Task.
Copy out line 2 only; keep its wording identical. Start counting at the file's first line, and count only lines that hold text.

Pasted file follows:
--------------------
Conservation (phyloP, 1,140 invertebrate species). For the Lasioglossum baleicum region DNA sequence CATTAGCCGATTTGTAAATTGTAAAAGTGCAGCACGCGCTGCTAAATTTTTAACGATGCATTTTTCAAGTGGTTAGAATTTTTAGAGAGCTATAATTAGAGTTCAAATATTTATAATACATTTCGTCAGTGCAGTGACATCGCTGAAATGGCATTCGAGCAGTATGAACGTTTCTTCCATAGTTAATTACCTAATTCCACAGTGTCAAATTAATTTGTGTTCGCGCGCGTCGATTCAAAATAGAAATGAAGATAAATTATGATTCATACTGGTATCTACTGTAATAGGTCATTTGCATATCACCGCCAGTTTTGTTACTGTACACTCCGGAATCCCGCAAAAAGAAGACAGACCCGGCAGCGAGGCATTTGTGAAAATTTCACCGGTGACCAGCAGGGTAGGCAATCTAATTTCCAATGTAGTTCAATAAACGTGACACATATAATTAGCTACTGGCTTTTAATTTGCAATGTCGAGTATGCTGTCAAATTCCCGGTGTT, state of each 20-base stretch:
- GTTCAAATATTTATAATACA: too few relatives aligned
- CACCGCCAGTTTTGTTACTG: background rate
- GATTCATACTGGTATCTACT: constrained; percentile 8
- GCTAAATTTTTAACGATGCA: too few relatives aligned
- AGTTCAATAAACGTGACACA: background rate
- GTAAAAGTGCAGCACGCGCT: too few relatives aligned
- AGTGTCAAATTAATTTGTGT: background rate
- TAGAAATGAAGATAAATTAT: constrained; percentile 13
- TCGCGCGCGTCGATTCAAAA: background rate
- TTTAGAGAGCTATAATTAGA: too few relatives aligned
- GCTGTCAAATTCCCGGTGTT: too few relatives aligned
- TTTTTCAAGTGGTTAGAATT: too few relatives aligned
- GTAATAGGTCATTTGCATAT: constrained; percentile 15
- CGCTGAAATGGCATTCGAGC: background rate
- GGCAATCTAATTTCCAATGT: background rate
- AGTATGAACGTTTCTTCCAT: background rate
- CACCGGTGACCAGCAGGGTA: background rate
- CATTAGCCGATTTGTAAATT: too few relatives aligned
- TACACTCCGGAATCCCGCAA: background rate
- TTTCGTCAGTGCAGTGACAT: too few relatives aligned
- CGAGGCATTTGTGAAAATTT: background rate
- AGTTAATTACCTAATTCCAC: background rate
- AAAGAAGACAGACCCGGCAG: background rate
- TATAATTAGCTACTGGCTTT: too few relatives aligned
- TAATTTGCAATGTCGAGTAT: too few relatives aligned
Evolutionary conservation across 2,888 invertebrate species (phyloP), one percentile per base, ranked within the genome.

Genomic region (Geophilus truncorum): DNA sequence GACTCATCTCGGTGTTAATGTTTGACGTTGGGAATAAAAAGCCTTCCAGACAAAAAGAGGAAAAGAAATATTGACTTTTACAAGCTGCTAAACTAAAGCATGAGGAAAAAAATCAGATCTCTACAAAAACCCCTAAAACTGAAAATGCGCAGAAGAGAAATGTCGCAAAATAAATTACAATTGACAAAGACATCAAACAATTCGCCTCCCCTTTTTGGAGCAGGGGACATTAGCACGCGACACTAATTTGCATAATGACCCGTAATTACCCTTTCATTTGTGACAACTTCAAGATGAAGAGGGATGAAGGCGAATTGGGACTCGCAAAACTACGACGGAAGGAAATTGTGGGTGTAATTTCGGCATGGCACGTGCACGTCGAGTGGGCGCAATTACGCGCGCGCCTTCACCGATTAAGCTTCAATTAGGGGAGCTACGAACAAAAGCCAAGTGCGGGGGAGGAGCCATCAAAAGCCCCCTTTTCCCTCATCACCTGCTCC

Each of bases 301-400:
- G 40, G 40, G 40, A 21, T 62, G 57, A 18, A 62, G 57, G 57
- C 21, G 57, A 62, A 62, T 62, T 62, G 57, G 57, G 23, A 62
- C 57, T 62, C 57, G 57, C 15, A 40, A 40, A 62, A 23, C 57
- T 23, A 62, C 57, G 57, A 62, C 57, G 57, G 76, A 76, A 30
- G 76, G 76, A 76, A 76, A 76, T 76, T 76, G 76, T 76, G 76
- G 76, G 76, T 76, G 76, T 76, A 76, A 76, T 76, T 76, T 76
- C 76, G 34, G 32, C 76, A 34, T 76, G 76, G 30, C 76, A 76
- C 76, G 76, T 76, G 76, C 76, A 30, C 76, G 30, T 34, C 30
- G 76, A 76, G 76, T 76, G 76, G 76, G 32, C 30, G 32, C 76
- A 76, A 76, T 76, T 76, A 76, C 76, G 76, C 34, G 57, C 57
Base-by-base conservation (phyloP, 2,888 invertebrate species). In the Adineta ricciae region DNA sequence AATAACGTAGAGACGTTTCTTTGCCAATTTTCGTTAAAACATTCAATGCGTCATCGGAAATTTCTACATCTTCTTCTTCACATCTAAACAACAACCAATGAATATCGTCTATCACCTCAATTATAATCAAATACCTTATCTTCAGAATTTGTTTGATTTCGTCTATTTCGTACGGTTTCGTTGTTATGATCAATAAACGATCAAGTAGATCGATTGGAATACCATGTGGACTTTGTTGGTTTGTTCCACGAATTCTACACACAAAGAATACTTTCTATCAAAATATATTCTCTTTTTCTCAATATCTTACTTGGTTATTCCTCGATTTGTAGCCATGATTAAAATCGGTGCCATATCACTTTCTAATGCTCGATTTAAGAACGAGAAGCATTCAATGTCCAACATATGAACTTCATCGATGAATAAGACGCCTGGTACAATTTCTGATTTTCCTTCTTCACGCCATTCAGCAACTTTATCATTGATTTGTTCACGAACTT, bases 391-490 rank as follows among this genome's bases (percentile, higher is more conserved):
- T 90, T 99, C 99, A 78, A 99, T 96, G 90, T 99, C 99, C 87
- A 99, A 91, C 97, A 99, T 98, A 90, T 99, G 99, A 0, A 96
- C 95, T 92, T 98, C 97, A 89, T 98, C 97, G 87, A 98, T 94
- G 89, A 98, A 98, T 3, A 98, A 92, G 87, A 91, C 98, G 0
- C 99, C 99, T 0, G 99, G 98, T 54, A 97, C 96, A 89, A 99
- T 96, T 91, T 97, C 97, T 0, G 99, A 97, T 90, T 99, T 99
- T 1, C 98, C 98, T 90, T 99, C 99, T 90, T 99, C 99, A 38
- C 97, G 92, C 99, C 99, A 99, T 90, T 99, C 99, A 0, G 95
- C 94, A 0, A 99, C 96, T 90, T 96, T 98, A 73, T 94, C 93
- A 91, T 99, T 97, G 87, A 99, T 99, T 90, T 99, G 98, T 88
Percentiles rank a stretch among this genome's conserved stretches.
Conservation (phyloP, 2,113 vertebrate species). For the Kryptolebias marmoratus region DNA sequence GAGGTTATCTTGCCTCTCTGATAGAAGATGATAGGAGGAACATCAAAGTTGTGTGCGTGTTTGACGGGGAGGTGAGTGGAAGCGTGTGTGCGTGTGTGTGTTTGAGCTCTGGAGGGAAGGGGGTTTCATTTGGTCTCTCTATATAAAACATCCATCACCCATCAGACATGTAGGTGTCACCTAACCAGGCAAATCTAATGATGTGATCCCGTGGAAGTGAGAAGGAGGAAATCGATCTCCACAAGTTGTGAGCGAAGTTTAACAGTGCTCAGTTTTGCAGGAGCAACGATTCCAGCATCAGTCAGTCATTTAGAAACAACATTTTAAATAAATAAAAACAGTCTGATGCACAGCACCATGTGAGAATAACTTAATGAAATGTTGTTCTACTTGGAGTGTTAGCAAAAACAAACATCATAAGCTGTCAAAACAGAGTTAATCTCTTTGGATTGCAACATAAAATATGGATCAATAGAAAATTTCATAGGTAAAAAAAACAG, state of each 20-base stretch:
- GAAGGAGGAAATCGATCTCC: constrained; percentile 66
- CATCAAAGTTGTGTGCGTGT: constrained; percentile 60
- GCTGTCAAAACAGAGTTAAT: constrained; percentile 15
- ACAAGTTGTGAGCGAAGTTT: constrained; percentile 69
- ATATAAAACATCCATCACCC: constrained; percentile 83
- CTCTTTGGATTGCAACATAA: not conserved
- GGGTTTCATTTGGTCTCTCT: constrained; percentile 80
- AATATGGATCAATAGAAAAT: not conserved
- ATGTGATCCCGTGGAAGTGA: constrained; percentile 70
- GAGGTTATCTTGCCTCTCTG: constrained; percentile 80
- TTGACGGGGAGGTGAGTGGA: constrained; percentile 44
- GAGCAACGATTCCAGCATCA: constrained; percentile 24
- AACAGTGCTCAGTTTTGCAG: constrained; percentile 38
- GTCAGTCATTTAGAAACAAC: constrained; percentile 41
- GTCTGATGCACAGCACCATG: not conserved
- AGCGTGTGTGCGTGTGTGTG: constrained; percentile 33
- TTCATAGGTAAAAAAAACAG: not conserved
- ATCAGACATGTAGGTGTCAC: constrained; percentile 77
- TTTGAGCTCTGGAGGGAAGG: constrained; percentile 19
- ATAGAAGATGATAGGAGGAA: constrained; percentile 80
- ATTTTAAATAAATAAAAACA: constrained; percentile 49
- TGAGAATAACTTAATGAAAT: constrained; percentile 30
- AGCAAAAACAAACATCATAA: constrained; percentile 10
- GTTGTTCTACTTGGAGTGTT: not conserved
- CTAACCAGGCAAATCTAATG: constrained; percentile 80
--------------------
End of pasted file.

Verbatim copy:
- GTTCAAATATTTATAATACA: too few relatives aligned